The immediate tale of 76th Street begins where many subway legends start: on SubChat. A recently revived thread from February covered the discussion of a potential C extension down Pitkin Ave., and one person claimed to know someone who had the seen station. The topic comes up now and then, and in 2001, rumors of the station’s existence were prevalent.
What we know today are snippets of rumors and in complete images. The story is fueled by a cinderblock wall past Euclid Ave. and a signal that’s facing the wrong way. For some reason, subway construction crews at one point decided to brick up the area at the end of the local tunnel, and all that remains are stubs on track maps and signal schematics. A 2007 post by the LTV Squad simply fueled speculation, and like any good urban legend, the story doesn’t die.
Early in the decade of the double aughts, two subway historians brought tales of the 76th Street station to light. In a comprehensive posting on April 1, 2002 that included some excellent Photoshops, Joe Brennan created a history of 76th St. He even claimed the station had been in revenue service but was shuttered as part of a city cover-up. That, of course, was an April Fools joke, but Randy Kennedy’s 2003 column on 76th Street was no laughing matter.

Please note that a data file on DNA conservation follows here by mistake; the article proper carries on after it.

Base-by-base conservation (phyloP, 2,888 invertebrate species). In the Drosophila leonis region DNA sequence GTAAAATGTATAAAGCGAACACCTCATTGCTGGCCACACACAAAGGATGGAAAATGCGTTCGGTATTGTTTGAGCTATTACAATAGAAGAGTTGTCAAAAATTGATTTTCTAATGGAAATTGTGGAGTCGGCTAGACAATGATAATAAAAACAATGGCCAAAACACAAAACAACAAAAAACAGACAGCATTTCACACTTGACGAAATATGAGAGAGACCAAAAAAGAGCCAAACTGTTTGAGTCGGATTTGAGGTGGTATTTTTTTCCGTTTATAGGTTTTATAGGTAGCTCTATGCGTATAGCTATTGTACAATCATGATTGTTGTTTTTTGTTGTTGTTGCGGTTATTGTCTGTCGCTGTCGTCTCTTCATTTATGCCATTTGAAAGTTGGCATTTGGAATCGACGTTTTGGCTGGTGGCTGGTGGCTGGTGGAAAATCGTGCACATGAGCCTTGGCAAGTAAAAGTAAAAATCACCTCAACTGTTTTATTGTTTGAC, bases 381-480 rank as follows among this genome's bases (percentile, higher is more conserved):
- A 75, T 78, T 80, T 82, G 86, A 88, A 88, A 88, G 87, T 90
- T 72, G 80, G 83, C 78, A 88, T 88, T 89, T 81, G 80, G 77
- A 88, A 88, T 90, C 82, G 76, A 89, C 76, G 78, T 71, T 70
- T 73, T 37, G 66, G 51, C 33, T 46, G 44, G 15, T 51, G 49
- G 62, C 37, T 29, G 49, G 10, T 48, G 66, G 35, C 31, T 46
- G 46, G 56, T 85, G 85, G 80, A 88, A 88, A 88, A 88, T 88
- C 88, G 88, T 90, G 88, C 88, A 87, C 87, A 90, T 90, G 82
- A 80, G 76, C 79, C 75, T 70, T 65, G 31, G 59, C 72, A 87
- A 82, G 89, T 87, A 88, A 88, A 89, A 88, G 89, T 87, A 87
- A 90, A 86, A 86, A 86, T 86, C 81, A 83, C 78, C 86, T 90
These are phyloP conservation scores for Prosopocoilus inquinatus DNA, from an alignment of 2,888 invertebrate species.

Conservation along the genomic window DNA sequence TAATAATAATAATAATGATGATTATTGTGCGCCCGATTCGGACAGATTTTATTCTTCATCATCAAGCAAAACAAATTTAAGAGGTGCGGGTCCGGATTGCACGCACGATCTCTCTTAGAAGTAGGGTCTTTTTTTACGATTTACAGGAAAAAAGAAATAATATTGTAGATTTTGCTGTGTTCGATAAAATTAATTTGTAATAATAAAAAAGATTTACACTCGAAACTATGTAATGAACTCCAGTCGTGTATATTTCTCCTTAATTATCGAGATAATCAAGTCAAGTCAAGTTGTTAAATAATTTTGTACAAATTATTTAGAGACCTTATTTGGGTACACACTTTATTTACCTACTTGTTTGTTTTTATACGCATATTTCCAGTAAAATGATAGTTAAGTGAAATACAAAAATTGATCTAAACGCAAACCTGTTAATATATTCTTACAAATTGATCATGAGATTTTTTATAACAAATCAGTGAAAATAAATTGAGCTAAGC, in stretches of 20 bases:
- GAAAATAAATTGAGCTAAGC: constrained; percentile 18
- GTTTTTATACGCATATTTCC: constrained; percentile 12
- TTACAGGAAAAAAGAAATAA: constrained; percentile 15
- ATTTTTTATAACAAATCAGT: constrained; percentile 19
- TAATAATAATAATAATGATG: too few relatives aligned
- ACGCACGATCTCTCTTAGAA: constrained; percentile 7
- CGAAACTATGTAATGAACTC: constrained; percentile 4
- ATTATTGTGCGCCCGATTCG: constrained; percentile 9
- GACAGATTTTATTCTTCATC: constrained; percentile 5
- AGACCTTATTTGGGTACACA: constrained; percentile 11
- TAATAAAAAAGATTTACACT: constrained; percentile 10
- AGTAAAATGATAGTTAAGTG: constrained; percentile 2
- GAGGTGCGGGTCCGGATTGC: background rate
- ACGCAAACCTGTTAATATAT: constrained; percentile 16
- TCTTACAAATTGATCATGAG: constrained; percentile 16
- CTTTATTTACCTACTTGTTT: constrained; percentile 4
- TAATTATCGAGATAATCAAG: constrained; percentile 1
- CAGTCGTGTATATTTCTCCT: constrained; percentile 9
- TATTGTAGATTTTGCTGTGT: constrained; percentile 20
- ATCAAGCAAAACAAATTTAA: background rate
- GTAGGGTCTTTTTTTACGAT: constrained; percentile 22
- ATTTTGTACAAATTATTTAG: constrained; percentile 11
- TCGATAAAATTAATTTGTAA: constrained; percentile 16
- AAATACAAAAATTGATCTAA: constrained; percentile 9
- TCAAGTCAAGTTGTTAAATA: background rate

Kennedy spoke with one man who insisted the station exists, and his evidence was similar to that found by the LTV Squad. An electric board says 76th Street; the cinder block wall is an oddity; other transit workers and police officers claim the station exists on the other side of the wall. It’s a case based on circumstantial evidence, but until someone returns with photos, 76th Street will remain forever a debated part of subway lore.
And yet, we do know what was supposed to go past that cinderblock wall sixty-plus years ago. As part of the IND Second System, the Fulton Line was to split near Euclid with one section continuing along Liberty Ave. and the other heading east to 229th St. in Cambria Heights, right near the Nassau County line. Some plans called for the IND to use the LIRR right-of-ways, but the details are immaterial. Eventually, due to costs and some engineering concerns, the plans for such an ambitious extension were scrapped. It is true that a signal schematic references the “future 76th Street interlocking,” but that is ultimately a future that never came to pass.
Over the past year, since the Underbelly Project exposed New York City to the abandoned South 4th Street subway station, interest in the various unused parts of the subway infrastructure has been on the rise. It’s part of a cycle really. Over the years, various groups have called upon the MTA to reopen the City Hall stop, provide tours for shuttered stations and flat-out admit that some stations exist. After all, many at the MTA won’t admit that the South 4th Street shell exists, let alone that a street art project used it as a canvas.